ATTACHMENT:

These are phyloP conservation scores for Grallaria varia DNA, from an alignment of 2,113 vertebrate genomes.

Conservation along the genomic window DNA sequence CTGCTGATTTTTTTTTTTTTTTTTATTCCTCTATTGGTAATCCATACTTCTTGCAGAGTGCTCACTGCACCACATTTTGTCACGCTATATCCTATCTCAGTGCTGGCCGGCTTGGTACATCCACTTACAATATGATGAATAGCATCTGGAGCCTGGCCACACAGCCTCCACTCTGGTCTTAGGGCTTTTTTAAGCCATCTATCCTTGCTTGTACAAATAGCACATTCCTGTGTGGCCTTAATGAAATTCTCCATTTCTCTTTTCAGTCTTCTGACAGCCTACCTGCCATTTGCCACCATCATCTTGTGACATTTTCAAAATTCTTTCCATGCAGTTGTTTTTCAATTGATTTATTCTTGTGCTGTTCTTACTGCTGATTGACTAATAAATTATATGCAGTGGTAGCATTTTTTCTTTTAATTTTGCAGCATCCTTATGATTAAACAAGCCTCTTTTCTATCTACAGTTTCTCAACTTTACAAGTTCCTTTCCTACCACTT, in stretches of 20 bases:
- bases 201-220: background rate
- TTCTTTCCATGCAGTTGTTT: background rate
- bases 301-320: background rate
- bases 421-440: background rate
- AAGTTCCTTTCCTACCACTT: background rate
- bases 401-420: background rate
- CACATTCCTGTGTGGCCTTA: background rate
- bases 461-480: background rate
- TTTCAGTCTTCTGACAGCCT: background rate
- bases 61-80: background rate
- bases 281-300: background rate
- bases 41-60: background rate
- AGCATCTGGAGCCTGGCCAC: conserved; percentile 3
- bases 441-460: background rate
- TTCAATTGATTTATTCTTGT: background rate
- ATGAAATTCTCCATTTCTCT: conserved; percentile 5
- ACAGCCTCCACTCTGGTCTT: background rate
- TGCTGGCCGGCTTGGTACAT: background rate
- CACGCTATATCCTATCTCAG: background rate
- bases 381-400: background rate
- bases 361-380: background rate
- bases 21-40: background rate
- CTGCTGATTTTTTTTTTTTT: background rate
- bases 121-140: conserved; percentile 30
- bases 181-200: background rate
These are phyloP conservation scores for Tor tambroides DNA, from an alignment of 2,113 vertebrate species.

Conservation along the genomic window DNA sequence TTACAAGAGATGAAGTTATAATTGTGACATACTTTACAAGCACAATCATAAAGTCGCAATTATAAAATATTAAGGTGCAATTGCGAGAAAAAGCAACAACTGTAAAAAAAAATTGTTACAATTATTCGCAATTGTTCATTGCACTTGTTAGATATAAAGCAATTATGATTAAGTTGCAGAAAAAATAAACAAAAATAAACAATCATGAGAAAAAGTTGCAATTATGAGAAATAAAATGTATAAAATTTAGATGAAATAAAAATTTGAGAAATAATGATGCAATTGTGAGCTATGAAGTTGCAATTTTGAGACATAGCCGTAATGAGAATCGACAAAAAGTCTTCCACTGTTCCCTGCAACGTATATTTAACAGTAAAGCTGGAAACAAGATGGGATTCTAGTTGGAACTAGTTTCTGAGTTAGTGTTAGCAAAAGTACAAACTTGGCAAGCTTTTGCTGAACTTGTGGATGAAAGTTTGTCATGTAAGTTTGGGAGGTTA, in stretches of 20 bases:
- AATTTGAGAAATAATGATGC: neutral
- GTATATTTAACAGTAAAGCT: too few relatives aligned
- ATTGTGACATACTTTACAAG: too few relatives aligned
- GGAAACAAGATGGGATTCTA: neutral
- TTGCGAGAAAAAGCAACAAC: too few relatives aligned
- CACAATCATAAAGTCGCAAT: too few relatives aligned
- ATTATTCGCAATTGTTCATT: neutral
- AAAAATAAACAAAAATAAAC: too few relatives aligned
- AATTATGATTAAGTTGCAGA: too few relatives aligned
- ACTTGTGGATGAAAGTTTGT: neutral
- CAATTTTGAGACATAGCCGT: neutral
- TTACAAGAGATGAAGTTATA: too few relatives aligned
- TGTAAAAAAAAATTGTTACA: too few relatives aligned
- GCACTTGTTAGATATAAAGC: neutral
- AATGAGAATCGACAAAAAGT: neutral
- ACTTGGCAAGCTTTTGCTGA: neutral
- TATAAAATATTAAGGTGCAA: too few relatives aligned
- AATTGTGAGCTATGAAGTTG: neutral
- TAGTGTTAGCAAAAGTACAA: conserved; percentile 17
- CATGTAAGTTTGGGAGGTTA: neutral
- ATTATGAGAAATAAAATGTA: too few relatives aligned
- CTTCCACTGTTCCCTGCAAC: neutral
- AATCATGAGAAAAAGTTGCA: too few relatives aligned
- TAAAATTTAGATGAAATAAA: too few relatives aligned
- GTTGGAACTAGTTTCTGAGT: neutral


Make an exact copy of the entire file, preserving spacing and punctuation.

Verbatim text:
These are phyloP conservation scores for Grallaria varia DNA, from an alignment of 2,113 vertebrate genomes.

Conservation along the genomic window DNA sequence CTGCTGATTTTTTTTTTTTTTTTTATTCCTCTATTGGTAATCCATACTTCTTGCAGAGTGCTCACTGCACCACATTTTGTCACGCTATATCCTATCTCAGTGCTGGCCGGCTTGGTACATCCACTTACAATATGATGAATAGCATCTGGAGCCTGGCCACACAGCCTCCACTCTGGTCTTAGGGCTTTTTTAAGCCATCTATCCTTGCTTGTACAAATAGCACATTCCTGTGTGGCCTTAATGAAATTCTCCATTTCTCTTTTCAGTCTTCTGACAGCCTACCTGCCATTTGCCACCATCATCTTGTGACATTTTCAAAATTCTTTCCATGCAGTTGTTTTTCAATTGATTTATTCTTGTGCTGTTCTTACTGCTGATTGACTAATAAATTATATGCAGTGGTAGCATTTTTTCTTTTAATTTTGCAGCATCCTTATGATTAAACAAGCCTCTTTTCTATCTACAGTTTCTCAACTTTACAAGTTCCTTTCCTACCACTT, in stretches of 20 bases:
- bases 201-220: background rate
- TTCTTTCCATGCAGTTGTTT: background rate
- bases 301-320: background rate
- bases 421-440: background rate
- AAGTTCCTTTCCTACCACTT: background rate
- bases 401-420: background rate
- CACATTCCTGTGTGGCCTTA: background rate
- bases 461-480: background rate
- TTTCAGTCTTCTGACAGCCT: background rate
- bases 61-80: background rate
- bases 281-300: background rate
- bases 41-60: background rate
- AGCATCTGGAGCCTGGCCAC: conserved; percentile 3
- bases 441-460: background rate
- TTCAATTGATTTATTCTTGT: background rate
- ATGAAATTCTCCATTTCTCT: conserved; percentile 5
- ACAGCCTCCACTCTGGTCTT: background rate
- TGCTGGCCGGCTTGGTACAT: background rate
- CACGCTATATCCTATCTCAG: background rate
- bases 381-400: background rate
- bases 361-380: background rate
- bases 21-40: background rate
- CTGCTGATTTTTTTTTTTTT: background rate
- bases 121-140: conserved; percentile 30
- bases 181-200: background rate
These are phyloP conservation scores for Tor tambroides DNA, from an alignment of 2,113 vertebrate species.

Conservation along the genomic window DNA sequence TTACAAGAGATGAAGTTATAATTGTGACATACTTTACAAGCACAATCATAAAGTCGCAATTATAAAATATTAAGGTGCAATTGCGAGAAAAAGCAACAACTGTAAAAAAAAATTGTTACAATTATTCGCAATTGTTCATTGCACTTGTTAGATATAAAGCAATTATGATTAAGTTGCAGAAAAAATAAACAAAAATAAACAATCATGAGAAAAAGTTGCAATTATGAGAAATAAAATGTATAAAATTTAGATGAAATAAAAATTTGAGAAATAATGATGCAATTGTGAGCTATGAAGTTGCAATTTTGAGACATAGCCGTAATGAGAATCGACAAAAAGTCTTCCACTGTTCCCTGCAACGTATATTTAACAGTAAAGCTGGAAACAAGATGGGATTCTAGTTGGAACTAGTTTCTGAGTTAGTGTTAGCAAAAGTACAAACTTGGCAAGCTTTTGCTGAACTTGTGGATGAAAGTTTGTCATGTAAGTTTGGGAGGTTA, in stretches of 20 bases:
- AATTTGAGAAATAATGATGC: neutral
- GTATATTTAACAGTAAAGCT: too few relatives aligned
- ATTGTGACATACTTTACAAG: too few relatives aligned
- GGAAACAAGATGGGATTCTA: neutral
- TTGCGAGAAAAAGCAACAAC: too few relatives aligned
- CACAATCATAAAGTCGCAAT: too few relatives aligned
- ATTATTCGCAATTGTTCATT: neutral
- AAAAATAAACAAAAATAAAC: too few relatives aligned
- AATTATGATTAAGTTGCAGA: too few relatives aligned
- ACTTGTGGATGAAAGTTTGT: neutral
- CAATTTTGAGACATAGCCGT: neutral
- TTACAAGAGATGAAGTTATA: too few relatives aligned
- TGTAAAAAAAAATTGTTACA: too few relatives aligned
- GCACTTGTTAGATATAAAGC: neutral
- AATGAGAATCGACAAAAAGT: neutral
- ACTTGGCAAGCTTTTGCTGA: neutral
- TATAAAATATTAAGGTGCAA: too few relatives aligned
- AATTGTGAGCTATGAAGTTG: neutral
- TAGTGTTAGCAAAAGTACAA: conserved; percentile 17
- CATGTAAGTTTGGGAGGTTA: neutral
- ATTATGAGAAATAAAATGTA: too few relatives aligned
- CTTCCACTGTTCCCTGCAAC: neutral
- AATCATGAGAAAAAGTTGCA: too few relatives aligned
- TAAAATTTAGATGAAATAAA: too few relatives aligned
- GTTGGAACTAGTTTCTGAGT: neutral